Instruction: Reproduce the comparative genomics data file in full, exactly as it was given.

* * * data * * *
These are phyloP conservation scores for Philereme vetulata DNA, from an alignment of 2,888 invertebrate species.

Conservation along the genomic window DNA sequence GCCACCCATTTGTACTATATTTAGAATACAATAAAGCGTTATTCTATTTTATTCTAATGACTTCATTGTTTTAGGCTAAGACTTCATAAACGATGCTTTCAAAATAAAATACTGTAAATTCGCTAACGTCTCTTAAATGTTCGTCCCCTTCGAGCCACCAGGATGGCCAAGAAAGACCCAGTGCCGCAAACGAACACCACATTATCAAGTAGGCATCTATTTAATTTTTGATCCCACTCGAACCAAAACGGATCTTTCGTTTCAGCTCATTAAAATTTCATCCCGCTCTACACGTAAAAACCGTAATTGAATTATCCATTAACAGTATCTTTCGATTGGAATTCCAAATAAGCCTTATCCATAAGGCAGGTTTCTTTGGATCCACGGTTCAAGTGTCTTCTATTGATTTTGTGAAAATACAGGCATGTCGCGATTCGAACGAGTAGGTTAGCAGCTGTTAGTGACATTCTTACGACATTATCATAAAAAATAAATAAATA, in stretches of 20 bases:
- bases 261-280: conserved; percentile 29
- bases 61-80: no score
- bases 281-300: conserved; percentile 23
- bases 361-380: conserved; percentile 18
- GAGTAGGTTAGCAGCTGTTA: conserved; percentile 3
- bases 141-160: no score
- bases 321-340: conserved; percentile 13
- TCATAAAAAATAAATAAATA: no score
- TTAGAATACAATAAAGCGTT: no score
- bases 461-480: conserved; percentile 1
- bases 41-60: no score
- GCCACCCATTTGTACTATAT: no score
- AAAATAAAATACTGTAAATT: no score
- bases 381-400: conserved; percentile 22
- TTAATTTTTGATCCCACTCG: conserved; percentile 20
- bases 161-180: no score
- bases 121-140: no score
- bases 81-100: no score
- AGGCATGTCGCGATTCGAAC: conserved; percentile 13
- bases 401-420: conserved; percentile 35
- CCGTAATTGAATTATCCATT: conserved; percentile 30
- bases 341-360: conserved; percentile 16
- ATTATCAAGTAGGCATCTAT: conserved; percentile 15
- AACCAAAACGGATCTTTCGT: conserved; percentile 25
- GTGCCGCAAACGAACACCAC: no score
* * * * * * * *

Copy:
These are phyloP conservation scores for Philereme vetulata DNA, from an alignment of 2,888 invertebrate species.

Conservation along the genomic window DNA sequence GCCACCCATTTGTACTATATTTAGAATACAATAAAGCGTTATTCTATTTTATTCTAATGACTTCATTGTTTTAGGCTAAGACTTCATAAACGATGCTTTCAAAATAAAATACTGTAAATTCGCTAACGTCTCTTAAATGTTCGTCCCCTTCGAGCCACCAGGATGGCCAAGAAAGACCCAGTGCCGCAAACGAACACCACATTATCAAGTAGGCATCTATTTAATTTTTGATCCCACTCGAACCAAAACGGATCTTTCGTTTCAGCTCATTAAAATTTCATCCCGCTCTACACGTAAAAACCGTAATTGAATTATCCATTAACAGTATCTTTCGATTGGAATTCCAAATAAGCCTTATCCATAAGGCAGGTTTCTTTGGATCCACGGTTCAAGTGTCTTCTATTGATTTTGTGAAAATACAGGCATGTCGCGATTCGAACGAGTAGGTTAGCAGCTGTTAGTGACATTCTTACGACATTATCATAAAAAATAAATAAATA, in stretches of 20 bases:
- bases 261-280: conserved; percentile 29
- bases 61-80: no score
- bases 281-300: conserved; percentile 23
- bases 361-380: conserved; percentile 18
- GAGTAGGTTAGCAGCTGTTA: conserved; percentile 3
- bases 141-160: no score
- bases 321-340: conserved; percentile 13
- TCATAAAAAATAAATAAATA: no score
- TTAGAATACAATAAAGCGTT: no score
- bases 461-480: conserved; percentile 1
- bases 41-60: no score
- GCCACCCATTTGTACTATAT: no score
- AAAATAAAATACTGTAAATT: no score
- bases 381-400: conserved; percentile 22
- TTAATTTTTGATCCCACTCG: conserved; percentile 20
- bases 161-180: no score
- bases 121-140: no score
- bases 81-100: no score
- AGGCATGTCGCGATTCGAAC: conserved; percentile 13
- bases 401-420: conserved; percentile 35
- CCGTAATTGAATTATCCATT: conserved; percentile 30
- bases 341-360: conserved; percentile 16
- ATTATCAAGTAGGCATCTAT: conserved; percentile 15
- AACCAAAACGGATCTTTCGT: conserved; percentile 25
- GTGCCGCAAACGAACACCAC: no score